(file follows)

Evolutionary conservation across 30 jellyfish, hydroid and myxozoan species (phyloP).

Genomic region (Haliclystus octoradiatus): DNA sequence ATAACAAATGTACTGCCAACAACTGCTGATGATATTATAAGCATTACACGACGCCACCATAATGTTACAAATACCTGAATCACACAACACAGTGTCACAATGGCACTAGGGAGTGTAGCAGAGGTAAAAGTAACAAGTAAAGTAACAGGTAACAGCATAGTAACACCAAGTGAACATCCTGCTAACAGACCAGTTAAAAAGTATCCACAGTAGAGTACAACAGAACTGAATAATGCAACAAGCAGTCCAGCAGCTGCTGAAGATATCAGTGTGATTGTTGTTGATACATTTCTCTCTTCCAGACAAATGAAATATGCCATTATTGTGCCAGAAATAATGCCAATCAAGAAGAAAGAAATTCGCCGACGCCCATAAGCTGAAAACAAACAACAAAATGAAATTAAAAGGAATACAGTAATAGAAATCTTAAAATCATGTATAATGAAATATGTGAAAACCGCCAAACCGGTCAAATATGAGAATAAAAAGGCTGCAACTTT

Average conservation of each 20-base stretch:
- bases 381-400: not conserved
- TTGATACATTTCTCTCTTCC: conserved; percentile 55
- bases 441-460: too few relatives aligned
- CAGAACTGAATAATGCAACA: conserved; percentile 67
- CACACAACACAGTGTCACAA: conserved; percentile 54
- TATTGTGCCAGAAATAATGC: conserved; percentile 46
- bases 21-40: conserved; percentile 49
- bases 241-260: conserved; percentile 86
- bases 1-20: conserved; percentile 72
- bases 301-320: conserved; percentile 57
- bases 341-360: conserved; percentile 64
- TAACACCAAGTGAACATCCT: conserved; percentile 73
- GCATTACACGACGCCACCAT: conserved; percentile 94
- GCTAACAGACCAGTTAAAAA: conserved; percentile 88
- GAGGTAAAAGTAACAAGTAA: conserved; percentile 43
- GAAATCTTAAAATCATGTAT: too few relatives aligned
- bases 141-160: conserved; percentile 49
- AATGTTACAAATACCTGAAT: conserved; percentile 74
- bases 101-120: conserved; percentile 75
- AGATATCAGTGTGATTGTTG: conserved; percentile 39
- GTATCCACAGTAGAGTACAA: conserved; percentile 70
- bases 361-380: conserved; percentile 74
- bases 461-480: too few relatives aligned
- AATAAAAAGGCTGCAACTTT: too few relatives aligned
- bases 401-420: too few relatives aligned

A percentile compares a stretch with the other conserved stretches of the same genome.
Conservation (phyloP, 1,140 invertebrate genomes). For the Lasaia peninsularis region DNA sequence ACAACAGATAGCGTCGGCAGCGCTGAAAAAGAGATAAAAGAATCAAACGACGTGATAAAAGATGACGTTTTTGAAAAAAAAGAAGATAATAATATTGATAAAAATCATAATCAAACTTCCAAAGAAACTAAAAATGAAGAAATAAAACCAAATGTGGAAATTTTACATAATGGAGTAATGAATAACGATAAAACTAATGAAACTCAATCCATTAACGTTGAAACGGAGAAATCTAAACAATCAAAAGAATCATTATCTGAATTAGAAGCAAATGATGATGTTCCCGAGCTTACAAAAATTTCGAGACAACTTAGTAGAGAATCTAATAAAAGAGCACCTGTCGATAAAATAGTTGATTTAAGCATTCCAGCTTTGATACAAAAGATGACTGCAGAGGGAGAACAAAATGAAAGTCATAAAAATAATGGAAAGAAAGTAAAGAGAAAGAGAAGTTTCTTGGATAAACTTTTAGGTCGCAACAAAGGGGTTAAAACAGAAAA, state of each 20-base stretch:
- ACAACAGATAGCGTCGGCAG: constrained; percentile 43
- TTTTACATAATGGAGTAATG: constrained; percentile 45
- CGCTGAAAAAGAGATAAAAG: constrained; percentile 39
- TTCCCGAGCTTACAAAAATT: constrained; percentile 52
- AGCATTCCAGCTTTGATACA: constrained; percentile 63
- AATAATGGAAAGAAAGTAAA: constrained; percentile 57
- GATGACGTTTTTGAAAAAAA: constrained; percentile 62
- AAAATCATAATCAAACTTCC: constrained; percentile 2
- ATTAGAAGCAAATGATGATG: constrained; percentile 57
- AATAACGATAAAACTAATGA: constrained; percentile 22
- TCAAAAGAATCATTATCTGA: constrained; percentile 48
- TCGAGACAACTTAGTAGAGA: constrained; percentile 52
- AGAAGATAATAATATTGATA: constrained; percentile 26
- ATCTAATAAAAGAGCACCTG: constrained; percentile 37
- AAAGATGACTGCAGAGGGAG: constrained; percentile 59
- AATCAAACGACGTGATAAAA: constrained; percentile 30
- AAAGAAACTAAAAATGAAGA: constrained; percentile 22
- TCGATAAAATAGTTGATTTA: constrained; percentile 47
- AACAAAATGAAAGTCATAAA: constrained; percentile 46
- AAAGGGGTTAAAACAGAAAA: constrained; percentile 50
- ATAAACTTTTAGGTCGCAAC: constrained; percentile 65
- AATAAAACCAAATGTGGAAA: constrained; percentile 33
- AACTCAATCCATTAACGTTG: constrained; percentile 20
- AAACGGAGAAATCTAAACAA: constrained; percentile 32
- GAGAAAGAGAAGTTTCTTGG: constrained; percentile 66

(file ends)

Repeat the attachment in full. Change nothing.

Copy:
Evolutionary conservation across 30 jellyfish, hydroid and myxozoan species (phyloP).

Genomic region (Haliclystus octoradiatus): DNA sequence ATAACAAATGTACTGCCAACAACTGCTGATGATATTATAAGCATTACACGACGCCACCATAATGTTACAAATACCTGAATCACACAACACAGTGTCACAATGGCACTAGGGAGTGTAGCAGAGGTAAAAGTAACAAGTAAAGTAACAGGTAACAGCATAGTAACACCAAGTGAACATCCTGCTAACAGACCAGTTAAAAAGTATCCACAGTAGAGTACAACAGAACTGAATAATGCAACAAGCAGTCCAGCAGCTGCTGAAGATATCAGTGTGATTGTTGTTGATACATTTCTCTCTTCCAGACAAATGAAATATGCCATTATTGTGCCAGAAATAATGCCAATCAAGAAGAAAGAAATTCGCCGACGCCCATAAGCTGAAAACAAACAACAAAATGAAATTAAAAGGAATACAGTAATAGAAATCTTAAAATCATGTATAATGAAATATGTGAAAACCGCCAAACCGGTCAAATATGAGAATAAAAAGGCTGCAACTTT

Average conservation of each 20-base stretch:
- bases 381-400: not conserved
- TTGATACATTTCTCTCTTCC: conserved; percentile 55
- bases 441-460: too few relatives aligned
- CAGAACTGAATAATGCAACA: conserved; percentile 67
- CACACAACACAGTGTCACAA: conserved; percentile 54
- TATTGTGCCAGAAATAATGC: conserved; percentile 46
- bases 21-40: conserved; percentile 49
- bases 241-260: conserved; percentile 86
- bases 1-20: conserved; percentile 72
- bases 301-320: conserved; percentile 57
- bases 341-360: conserved; percentile 64
- TAACACCAAGTGAACATCCT: conserved; percentile 73
- GCATTACACGACGCCACCAT: conserved; percentile 94
- GCTAACAGACCAGTTAAAAA: conserved; percentile 88
- GAGGTAAAAGTAACAAGTAA: conserved; percentile 43
- GAAATCTTAAAATCATGTAT: too few relatives aligned
- bases 141-160: conserved; percentile 49
- AATGTTACAAATACCTGAAT: conserved; percentile 74
- bases 101-120: conserved; percentile 75
- AGATATCAGTGTGATTGTTG: conserved; percentile 39
- GTATCCACAGTAGAGTACAA: conserved; percentile 70
- bases 361-380: conserved; percentile 74
- bases 461-480: too few relatives aligned
- AATAAAAAGGCTGCAACTTT: too few relatives aligned
- bases 401-420: too few relatives aligned

A percentile compares a stretch with the other conserved stretches of the same genome.
Conservation (phyloP, 1,140 invertebrate genomes). For the Lasaia peninsularis region DNA sequence ACAACAGATAGCGTCGGCAGCGCTGAAAAAGAGATAAAAGAATCAAACGACGTGATAAAAGATGACGTTTTTGAAAAAAAAGAAGATAATAATATTGATAAAAATCATAATCAAACTTCCAAAGAAACTAAAAATGAAGAAATAAAACCAAATGTGGAAATTTTACATAATGGAGTAATGAATAACGATAAAACTAATGAAACTCAATCCATTAACGTTGAAACGGAGAAATCTAAACAATCAAAAGAATCATTATCTGAATTAGAAGCAAATGATGATGTTCCCGAGCTTACAAAAATTTCGAGACAACTTAGTAGAGAATCTAATAAAAGAGCACCTGTCGATAAAATAGTTGATTTAAGCATTCCAGCTTTGATACAAAAGATGACTGCAGAGGGAGAACAAAATGAAAGTCATAAAAATAATGGAAAGAAAGTAAAGAGAAAGAGAAGTTTCTTGGATAAACTTTTAGGTCGCAACAAAGGGGTTAAAACAGAAAA, state of each 20-base stretch:
- ACAACAGATAGCGTCGGCAG: constrained; percentile 43
- TTTTACATAATGGAGTAATG: constrained; percentile 45
- CGCTGAAAAAGAGATAAAAG: constrained; percentile 39
- TTCCCGAGCTTACAAAAATT: constrained; percentile 52
- AGCATTCCAGCTTTGATACA: constrained; percentile 63
- AATAATGGAAAGAAAGTAAA: constrained; percentile 57
- GATGACGTTTTTGAAAAAAA: constrained; percentile 62
- AAAATCATAATCAAACTTCC: constrained; percentile 2
- ATTAGAAGCAAATGATGATG: constrained; percentile 57
- AATAACGATAAAACTAATGA: constrained; percentile 22
- TCAAAAGAATCATTATCTGA: constrained; percentile 48
- TCGAGACAACTTAGTAGAGA: constrained; percentile 52
- AGAAGATAATAATATTGATA: constrained; percentile 26
- ATCTAATAAAAGAGCACCTG: constrained; percentile 37
- AAAGATGACTGCAGAGGGAG: constrained; percentile 59
- AATCAAACGACGTGATAAAA: constrained; percentile 30
- AAAGAAACTAAAAATGAAGA: constrained; percentile 22
- TCGATAAAATAGTTGATTTA: constrained; percentile 47
- AACAAAATGAAAGTCATAAA: constrained; percentile 46
- AAAGGGGTTAAAACAGAAAA: constrained; percentile 50
- ATAAACTTTTAGGTCGCAAC: constrained; percentile 65
- AATAAAACCAAATGTGGAAA: constrained; percentile 33
- AACTCAATCCATTAACGTTG: constrained; percentile 20
- AAACGGAGAAATCTAAACAA: constrained; percentile 32
- GAGAAAGAGAAGTTTCTTGG: constrained; percentile 66